Glorification of war crimes, convicted war criminals triggering anxiety, tensions in communities, says UN rights office.

The hate speech incidents took place during celebrations of the national day of Bosnian Serbs.
The hate speech incidents took place during celebrations of the national day of Bosnian Serbs. (Reuters)

The United Nations has voiced deep concern over hate speech and incitement to violence in Bosnia and Herzegovina and in Serbia, fearing inflammatory acts will escalate ahead of elections this year.

The concern was raised on Friday over incidents during the celebrations of the national day of Bosnian Serbs on January 9, marking the creation of the Republika Srpska (RS), Bosnia's Serb entity.

Incidents saw people "glorify atrocity crimes and convicted war criminals, target certain communities with hate speech, and, in some cases, directly incite violence," rights office spokeswoman Liz Throssell said.

The creation of the RS was one of the events seen as putting the country on the path to the 1990s Bosnian War that killed over 100,000 people.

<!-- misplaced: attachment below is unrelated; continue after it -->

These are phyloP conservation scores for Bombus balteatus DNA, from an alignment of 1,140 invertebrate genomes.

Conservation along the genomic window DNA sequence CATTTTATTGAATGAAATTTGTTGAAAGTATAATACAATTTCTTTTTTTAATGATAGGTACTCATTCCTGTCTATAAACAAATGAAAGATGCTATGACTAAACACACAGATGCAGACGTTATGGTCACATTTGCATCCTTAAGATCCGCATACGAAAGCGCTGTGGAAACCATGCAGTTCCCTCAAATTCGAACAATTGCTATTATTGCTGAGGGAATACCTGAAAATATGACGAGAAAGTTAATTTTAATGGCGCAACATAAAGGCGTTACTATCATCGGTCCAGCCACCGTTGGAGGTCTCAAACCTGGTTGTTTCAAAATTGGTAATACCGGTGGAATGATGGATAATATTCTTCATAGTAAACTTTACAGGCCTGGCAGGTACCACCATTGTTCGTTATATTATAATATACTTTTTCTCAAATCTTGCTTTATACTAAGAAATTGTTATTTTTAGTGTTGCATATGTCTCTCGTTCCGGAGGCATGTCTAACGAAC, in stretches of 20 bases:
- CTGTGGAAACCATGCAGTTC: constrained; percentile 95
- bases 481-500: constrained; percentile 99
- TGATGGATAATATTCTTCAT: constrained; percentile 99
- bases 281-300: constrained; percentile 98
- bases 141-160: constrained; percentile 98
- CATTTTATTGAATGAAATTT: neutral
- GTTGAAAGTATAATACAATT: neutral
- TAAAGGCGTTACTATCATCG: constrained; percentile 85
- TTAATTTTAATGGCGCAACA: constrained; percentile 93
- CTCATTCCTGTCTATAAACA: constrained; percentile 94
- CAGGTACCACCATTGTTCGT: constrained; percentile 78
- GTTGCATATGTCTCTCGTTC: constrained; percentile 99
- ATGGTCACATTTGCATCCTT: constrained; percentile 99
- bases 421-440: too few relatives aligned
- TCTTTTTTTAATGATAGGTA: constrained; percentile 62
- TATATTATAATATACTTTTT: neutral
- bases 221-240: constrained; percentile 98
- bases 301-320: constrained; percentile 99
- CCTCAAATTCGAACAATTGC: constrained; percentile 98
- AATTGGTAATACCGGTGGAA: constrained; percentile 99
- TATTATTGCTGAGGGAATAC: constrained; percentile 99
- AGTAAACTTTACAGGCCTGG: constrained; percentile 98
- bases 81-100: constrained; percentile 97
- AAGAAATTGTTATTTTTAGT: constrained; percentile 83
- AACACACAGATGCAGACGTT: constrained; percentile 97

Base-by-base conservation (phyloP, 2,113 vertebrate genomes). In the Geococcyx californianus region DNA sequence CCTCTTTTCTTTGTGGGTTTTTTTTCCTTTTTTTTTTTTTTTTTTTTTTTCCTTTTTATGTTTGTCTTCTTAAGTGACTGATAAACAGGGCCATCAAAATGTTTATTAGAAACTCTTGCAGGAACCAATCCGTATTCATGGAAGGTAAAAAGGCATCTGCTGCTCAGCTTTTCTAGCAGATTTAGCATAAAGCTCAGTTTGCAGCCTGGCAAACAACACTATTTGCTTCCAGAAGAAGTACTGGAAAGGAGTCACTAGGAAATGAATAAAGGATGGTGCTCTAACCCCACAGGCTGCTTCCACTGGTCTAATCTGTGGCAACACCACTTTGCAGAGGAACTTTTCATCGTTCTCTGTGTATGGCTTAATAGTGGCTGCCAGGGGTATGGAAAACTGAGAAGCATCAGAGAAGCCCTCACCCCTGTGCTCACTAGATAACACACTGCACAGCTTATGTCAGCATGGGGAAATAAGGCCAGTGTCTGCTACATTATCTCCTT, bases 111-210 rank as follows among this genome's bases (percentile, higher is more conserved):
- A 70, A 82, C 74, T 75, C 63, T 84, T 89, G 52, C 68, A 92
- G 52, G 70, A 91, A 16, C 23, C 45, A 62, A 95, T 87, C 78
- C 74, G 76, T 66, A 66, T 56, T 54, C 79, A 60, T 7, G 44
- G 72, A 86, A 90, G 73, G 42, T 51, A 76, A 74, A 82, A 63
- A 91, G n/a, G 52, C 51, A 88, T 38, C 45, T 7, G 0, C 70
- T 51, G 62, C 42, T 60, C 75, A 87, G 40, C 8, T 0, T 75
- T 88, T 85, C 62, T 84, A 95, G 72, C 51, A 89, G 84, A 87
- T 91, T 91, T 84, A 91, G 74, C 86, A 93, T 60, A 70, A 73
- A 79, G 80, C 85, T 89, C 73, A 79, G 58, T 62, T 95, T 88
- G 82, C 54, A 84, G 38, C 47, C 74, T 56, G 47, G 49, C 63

Throssell said people had chanted the name of convicted war criminal Ratko Mladic, sung nationalistic songs calling for the takeover of locations in the former Yugoslavia, and fired shots in the air outside a mosque.

The former Bosnian Serb general, also known as the “Butcher of Bosnia” was sentenced to life imprisonment for war crimes in Bosnia and Herzegovina, in particular for the Srebrenica genocide and the siege of Sarajevo.

READ MORE: Bosnian Serbs mark statehood day despite ban on celebrations

Tensions ahead of elections

Serbia and Bosnia will hold elections in April and October respectively, and Throssell warned that "continued inflammatory, nationalistic rhetoric" risked exacerbating an "extremely tense" political environment in 2022.

The office of the UN high commissioner for human rights said the failure to prevent and sanction such acts, which "fuel a climate of extreme anxiety, fear and insecurity", was a major obstacle to reconciliation and building trust.

Bosnia was effectively split in two by the 1990s peace accords, giving one half to the country's ethnic Bosnian Serbs, with the other governed by a Muslim-Croat federation.

Last month, RS leader Milorad Dodik, the Serb member of Bosnia's tripartite presidency, set in motion plans to withdraw from Bosnia's central institutions.

The move earned fresh financial sanctions from the United States, with Washington chiding Dodik for attempting to undermine the peace accords.

READ MORE: Bosnian Serb leader's separatism threatens the fragile peace in the Balkans

Source: TRTWorld and agencies